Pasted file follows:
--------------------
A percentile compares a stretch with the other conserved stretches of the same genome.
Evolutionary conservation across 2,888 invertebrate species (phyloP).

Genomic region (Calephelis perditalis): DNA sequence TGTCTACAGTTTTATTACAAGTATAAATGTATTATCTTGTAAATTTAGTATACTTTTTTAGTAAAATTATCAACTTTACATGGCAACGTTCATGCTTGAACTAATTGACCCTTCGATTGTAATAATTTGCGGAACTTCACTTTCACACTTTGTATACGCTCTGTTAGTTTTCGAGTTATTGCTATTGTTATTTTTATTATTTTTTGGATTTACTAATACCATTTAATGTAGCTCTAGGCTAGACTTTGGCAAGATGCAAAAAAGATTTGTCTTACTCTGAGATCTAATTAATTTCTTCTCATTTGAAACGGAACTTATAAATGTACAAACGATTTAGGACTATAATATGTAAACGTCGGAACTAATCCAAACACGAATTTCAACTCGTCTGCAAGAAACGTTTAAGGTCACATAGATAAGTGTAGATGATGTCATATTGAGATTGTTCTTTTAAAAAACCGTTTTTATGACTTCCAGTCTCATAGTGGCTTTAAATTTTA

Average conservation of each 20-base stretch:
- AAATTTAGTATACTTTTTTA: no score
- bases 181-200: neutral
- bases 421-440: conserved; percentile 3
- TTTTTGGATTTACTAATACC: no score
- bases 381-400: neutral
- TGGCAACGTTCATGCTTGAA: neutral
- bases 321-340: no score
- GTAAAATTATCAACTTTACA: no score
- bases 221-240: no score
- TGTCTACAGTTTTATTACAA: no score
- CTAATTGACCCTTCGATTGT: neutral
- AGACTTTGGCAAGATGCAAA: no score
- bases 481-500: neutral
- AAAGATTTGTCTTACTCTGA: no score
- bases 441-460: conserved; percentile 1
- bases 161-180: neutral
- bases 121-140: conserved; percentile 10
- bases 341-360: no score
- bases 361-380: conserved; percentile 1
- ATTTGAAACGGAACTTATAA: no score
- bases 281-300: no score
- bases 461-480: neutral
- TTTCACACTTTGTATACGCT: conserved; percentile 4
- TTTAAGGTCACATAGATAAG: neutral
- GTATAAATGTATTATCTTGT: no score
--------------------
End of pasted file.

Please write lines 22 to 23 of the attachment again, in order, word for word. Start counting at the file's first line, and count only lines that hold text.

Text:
- bases 341-360: no score
- bases 361-380: conserved; percentile 1